- Unlocking long term funding options greenfield Semiconductor projects require high capex and have long gestation periods. While PLI scheme and various state level incentives provide significant subsidies on the capex, it will also be useful to provide flexible financing solutions through development finance institutions and/or infrastructure funds at attractive rates. Especially in the current context of increasing interest rates, this will be an important enabler to kickstart and sustain the investments.
- Ease of doing business nowadays,with advancement in technology, various products get imported with advanced specifications. Due to these technologically advanced products, customs officers frequently raise queries about classification, availment of concessional benefits, etc. This leads to delay in clearances and importers are forced to get the goods provisionally assessed under Section 18 of the Customs Act and get it cleared upon submission of a bank guarantee along with Bond. It is expected that the government come forth with suitable amendments to Section 18, facilitating clearance of goods upon submission of Bond, improving the ease of doing business.
- Clarity on duty concessions for Telecom products there are various ambiguities with respect to exemption from custom duties on telecom products. Telecom products, such as Voice Over Internet Protocol products (phones, Multi Input Multi Output), Long Term Evaluation (LTE) products, have been made a part of the exclusion list under Sr. No. 20 and are attracting Basic Customs Duty (BCD) by 20 percent. As per the industry view, these products are covered under Information Technology Agreement. Such exclusions based on the technical specifications of the product is resulting in ambiguities, and it is expected that the government come forward with requisite clarifications and amendments to provide clarity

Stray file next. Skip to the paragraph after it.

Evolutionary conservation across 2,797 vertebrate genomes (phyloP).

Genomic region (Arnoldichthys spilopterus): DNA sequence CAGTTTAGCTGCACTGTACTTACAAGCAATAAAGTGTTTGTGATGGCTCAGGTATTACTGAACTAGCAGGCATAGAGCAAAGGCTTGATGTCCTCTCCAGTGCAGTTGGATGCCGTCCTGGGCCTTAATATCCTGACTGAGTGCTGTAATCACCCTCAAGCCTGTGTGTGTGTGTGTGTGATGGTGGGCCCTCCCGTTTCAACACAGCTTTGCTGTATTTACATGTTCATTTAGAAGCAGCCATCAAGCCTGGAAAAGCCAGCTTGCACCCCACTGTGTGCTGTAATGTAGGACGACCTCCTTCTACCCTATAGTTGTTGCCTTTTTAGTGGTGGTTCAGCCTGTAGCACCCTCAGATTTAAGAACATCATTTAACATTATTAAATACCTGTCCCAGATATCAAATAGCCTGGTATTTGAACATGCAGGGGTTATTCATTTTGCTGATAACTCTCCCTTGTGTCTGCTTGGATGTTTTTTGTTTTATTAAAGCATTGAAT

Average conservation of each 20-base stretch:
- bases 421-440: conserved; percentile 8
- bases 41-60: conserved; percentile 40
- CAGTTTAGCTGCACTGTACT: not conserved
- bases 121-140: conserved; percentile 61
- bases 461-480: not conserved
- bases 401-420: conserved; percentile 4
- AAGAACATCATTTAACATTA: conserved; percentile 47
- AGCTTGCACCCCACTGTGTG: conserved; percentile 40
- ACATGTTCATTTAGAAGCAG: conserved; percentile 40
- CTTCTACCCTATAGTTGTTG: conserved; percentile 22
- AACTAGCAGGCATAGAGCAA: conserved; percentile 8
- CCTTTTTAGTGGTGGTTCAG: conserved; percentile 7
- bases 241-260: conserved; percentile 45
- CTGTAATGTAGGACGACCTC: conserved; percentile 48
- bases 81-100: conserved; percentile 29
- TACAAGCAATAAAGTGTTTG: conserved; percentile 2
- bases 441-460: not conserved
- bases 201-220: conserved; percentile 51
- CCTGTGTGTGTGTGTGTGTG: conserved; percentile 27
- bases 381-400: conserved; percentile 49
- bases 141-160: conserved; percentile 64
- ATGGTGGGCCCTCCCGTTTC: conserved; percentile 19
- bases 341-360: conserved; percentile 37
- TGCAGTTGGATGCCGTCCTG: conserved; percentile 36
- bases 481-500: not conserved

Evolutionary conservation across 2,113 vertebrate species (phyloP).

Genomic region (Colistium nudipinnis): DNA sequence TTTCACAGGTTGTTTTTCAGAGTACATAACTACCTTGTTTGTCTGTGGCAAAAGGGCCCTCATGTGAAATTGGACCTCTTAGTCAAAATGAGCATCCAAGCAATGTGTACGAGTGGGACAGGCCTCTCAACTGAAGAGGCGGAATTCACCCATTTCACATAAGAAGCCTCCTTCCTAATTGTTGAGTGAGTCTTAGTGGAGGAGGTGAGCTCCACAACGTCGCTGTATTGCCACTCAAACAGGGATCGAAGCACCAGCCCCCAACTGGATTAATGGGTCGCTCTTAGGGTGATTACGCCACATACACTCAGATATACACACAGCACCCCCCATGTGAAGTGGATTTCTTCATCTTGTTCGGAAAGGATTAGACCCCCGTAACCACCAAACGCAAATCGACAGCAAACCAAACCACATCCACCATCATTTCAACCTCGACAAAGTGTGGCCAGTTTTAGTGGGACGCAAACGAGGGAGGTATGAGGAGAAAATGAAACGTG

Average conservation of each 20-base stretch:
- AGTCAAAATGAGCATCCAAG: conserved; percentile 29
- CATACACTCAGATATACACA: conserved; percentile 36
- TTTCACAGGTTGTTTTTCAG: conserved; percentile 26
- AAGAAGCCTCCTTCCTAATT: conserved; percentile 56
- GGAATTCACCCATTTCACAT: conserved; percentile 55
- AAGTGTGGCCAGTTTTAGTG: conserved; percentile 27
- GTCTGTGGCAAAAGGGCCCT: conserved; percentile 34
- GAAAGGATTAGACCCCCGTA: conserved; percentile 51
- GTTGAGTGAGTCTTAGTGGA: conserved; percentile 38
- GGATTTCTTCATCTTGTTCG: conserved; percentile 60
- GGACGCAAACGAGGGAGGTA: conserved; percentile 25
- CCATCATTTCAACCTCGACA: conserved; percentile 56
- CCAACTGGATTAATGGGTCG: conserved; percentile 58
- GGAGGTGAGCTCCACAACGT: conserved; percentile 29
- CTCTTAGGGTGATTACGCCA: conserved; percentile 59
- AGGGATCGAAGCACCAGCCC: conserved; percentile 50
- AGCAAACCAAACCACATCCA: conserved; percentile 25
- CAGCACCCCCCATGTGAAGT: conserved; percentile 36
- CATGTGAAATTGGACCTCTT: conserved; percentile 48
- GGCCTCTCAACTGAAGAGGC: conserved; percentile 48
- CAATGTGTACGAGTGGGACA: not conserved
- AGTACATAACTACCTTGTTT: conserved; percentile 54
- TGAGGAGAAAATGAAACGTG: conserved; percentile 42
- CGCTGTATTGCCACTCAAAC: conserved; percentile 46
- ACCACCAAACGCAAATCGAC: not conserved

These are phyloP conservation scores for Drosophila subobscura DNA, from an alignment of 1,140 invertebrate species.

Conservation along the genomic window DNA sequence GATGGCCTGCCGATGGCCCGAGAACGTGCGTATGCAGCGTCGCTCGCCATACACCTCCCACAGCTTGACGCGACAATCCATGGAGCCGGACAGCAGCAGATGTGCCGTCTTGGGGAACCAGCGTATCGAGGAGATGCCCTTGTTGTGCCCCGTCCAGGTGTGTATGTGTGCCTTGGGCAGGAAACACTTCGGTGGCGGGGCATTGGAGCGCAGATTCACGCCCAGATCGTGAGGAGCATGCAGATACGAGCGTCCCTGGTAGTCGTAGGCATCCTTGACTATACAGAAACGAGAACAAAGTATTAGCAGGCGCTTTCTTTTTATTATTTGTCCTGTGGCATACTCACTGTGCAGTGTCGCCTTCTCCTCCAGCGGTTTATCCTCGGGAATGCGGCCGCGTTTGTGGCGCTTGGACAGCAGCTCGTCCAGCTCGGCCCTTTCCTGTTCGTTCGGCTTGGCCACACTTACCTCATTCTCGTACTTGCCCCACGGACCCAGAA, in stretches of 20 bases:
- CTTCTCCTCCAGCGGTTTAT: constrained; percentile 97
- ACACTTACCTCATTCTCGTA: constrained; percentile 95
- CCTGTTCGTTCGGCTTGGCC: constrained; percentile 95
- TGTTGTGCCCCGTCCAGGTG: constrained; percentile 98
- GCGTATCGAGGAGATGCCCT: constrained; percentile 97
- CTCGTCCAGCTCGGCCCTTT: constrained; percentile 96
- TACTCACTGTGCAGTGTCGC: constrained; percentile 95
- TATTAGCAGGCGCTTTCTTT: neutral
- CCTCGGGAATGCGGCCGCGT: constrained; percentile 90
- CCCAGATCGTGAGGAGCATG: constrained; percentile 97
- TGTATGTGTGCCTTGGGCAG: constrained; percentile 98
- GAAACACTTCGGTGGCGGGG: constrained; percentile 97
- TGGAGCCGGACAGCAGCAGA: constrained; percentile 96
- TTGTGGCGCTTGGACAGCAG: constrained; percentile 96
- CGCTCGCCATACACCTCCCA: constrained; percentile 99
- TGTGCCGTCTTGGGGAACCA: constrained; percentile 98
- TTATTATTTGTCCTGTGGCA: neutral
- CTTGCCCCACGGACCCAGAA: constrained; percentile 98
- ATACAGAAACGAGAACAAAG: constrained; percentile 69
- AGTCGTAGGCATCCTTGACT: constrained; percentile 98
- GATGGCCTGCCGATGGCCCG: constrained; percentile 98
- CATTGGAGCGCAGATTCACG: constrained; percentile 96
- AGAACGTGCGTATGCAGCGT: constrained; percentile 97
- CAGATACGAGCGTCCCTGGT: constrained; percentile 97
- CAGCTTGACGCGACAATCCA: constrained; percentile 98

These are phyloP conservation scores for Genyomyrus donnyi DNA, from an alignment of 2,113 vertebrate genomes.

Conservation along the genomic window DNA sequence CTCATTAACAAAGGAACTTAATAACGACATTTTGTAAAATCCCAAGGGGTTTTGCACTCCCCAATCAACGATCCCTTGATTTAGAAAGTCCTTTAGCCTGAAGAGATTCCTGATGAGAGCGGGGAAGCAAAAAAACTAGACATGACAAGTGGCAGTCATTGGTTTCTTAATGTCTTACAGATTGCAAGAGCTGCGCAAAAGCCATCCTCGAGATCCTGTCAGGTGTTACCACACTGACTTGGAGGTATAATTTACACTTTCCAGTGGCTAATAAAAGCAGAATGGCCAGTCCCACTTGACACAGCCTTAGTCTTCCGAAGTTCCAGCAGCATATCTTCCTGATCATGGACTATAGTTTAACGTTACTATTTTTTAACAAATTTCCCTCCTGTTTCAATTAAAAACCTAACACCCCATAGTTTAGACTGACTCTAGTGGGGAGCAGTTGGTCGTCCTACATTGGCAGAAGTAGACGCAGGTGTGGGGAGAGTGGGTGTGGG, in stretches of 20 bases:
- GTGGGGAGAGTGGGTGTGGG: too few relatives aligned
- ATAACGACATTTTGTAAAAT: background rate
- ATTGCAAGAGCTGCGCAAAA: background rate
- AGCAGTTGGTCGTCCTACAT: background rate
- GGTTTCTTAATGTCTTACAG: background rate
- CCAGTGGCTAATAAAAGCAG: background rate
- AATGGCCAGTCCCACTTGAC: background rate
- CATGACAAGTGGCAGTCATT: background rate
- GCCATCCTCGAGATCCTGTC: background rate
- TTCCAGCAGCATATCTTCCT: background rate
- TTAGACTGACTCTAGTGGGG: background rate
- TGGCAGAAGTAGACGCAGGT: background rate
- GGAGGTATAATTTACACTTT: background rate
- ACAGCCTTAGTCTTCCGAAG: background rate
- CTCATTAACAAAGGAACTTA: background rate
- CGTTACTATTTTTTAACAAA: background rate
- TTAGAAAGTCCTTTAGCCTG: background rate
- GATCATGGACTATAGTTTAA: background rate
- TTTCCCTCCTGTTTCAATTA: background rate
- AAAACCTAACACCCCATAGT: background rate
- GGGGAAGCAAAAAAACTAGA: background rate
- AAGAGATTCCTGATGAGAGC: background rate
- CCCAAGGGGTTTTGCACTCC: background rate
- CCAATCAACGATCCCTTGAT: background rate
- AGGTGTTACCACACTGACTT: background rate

- Startup ecosystem development as private market investors reassess their priorities, public funding can be stepped up in strategic technology areas such as artificial intelligence, robotics, cyber security, space technologies, etc. While we have previously utilized the fund-of-funds approach to startup financing, we can also explore direct funding of strategic technology areas through the incubators / accelerates in institutes of higher learning such as Indian Institutes of Technology and Indian Institute of Science. Along with increasing allocation for funds tied to specific research and development objectives.
As the global economy and the technology industry settles in the new equilibrium, India has a unique opportunity to capitalize on the strategic shifts and supply chain realignments and create domestic capacity in both manufacturing side and in emerging technologies. We should expect the Union Budget 2023 to build on the policy successes in recent years and enable the industry to achieve scale and growth in technologies of future.
The article has been written by PN Sudarshan, Partner and TMT Industry Leader, Deloitte India